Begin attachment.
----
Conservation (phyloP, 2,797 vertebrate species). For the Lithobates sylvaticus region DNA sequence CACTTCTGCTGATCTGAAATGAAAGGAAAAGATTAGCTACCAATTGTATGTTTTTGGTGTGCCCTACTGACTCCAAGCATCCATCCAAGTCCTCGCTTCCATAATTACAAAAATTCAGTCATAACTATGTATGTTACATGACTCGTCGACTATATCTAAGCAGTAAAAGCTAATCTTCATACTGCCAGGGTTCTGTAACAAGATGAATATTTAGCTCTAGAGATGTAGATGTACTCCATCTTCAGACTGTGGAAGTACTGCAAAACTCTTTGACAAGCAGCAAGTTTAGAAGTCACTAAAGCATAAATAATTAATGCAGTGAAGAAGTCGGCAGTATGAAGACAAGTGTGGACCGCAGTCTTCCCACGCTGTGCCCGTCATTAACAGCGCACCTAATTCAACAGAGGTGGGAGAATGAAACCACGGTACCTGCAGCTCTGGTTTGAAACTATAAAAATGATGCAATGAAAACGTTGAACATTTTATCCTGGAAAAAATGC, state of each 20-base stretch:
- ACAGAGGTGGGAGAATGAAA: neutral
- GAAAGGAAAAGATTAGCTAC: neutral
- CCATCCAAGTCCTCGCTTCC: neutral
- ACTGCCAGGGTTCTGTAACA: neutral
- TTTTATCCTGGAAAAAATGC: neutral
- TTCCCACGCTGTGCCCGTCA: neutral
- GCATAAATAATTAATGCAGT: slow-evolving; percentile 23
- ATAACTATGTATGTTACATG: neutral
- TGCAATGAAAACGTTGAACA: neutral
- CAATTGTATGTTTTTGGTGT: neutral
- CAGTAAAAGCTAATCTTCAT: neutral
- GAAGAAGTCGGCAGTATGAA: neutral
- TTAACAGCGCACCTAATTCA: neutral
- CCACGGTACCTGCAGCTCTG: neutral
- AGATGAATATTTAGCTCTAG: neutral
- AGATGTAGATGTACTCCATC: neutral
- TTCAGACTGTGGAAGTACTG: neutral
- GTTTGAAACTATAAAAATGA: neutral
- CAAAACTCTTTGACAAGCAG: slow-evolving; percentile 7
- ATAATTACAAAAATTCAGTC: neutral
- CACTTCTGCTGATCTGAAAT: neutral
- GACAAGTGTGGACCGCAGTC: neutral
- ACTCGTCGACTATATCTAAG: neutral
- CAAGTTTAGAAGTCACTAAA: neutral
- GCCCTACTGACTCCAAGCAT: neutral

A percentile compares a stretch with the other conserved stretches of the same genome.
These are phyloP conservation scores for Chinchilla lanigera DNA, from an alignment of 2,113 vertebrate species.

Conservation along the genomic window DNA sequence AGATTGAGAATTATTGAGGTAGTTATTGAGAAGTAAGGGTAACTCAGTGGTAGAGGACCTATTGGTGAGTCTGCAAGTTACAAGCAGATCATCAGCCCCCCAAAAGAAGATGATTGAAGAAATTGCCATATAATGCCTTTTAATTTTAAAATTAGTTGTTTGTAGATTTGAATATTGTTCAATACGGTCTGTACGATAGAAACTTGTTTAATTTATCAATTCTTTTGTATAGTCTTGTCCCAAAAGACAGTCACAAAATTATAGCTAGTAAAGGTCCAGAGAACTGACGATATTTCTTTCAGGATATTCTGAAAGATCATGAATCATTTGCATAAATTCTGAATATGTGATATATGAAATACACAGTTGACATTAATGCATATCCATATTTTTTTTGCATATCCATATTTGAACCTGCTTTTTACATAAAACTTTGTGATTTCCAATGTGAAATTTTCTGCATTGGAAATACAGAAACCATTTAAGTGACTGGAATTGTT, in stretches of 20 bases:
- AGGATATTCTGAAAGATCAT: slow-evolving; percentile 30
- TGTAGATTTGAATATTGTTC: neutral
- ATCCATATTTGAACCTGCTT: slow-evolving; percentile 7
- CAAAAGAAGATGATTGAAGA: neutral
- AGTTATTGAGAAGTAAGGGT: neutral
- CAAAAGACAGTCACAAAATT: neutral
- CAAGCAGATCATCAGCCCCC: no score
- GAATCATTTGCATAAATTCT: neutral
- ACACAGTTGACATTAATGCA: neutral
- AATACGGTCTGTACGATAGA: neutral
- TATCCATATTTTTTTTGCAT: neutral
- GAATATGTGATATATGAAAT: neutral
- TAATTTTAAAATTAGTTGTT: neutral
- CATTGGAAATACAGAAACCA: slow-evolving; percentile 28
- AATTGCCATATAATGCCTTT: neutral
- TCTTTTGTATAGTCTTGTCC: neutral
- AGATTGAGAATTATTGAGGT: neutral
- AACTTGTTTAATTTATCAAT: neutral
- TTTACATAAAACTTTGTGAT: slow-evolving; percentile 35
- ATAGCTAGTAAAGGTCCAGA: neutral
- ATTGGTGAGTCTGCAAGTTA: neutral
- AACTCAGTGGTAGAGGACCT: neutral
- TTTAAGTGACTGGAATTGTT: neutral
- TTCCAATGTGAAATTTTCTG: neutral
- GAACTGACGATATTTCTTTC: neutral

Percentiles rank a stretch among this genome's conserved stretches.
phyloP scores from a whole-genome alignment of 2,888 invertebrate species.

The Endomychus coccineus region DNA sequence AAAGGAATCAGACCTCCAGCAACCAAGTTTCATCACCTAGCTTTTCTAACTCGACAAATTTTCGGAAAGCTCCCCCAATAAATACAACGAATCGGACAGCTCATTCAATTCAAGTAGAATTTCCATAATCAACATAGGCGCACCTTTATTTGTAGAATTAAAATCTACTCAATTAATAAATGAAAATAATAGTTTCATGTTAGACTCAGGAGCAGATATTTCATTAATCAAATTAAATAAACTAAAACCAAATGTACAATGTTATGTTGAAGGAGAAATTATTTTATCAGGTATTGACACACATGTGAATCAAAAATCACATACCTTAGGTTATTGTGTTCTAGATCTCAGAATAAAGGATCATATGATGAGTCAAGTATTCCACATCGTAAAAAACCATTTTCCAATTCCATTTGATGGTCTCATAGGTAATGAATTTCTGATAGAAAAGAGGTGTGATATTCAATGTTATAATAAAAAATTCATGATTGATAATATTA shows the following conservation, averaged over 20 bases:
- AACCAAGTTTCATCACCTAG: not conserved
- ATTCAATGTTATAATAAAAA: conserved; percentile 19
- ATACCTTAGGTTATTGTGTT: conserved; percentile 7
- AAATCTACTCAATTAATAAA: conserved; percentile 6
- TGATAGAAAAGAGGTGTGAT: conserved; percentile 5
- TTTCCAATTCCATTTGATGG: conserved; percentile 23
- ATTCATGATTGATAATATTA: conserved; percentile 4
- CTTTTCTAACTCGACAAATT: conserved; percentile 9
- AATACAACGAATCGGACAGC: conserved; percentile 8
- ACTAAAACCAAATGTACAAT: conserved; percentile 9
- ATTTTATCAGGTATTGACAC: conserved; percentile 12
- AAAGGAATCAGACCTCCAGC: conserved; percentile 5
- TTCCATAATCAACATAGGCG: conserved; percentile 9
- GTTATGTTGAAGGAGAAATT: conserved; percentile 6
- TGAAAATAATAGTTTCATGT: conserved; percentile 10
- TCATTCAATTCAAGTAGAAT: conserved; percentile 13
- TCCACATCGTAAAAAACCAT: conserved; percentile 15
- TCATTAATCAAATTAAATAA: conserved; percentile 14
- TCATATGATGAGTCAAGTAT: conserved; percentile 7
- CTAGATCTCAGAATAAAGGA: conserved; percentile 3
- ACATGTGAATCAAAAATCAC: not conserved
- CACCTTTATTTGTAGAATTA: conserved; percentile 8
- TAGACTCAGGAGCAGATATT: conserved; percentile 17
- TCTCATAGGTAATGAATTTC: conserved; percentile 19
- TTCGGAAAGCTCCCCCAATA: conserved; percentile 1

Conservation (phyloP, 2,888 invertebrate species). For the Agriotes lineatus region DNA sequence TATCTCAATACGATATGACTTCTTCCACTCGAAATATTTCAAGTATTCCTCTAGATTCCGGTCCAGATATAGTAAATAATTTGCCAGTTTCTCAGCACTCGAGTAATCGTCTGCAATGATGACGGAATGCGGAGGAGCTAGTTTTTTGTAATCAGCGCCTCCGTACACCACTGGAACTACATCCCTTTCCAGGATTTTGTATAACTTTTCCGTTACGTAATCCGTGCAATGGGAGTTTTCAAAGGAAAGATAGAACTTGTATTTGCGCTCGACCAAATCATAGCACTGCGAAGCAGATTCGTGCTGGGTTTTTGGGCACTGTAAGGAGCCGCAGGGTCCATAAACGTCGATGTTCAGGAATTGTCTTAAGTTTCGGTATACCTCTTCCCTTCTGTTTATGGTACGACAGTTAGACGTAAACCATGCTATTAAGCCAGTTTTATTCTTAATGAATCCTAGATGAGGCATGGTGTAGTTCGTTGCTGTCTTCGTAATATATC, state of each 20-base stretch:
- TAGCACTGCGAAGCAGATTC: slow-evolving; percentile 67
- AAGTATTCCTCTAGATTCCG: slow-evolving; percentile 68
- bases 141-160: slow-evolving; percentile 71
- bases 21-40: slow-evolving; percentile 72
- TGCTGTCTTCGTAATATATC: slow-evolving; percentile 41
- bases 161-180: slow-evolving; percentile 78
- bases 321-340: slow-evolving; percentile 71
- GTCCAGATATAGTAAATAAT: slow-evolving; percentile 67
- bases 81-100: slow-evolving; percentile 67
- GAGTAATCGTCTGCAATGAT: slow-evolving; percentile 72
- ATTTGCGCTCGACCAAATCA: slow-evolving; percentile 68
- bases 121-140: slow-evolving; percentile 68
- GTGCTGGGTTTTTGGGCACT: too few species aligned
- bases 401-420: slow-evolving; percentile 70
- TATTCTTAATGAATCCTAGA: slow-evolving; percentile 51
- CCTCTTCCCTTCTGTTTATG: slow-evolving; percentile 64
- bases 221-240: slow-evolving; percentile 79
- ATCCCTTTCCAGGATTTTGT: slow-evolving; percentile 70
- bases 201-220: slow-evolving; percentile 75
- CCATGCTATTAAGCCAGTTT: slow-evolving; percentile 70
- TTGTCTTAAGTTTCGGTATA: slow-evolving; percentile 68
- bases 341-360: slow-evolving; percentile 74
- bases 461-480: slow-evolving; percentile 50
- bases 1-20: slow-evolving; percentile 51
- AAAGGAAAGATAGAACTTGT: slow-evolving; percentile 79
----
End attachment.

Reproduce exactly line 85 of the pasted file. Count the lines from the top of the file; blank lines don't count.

- AAGTATTCCTCTAGATTCCG: slow-evolving; percentile 68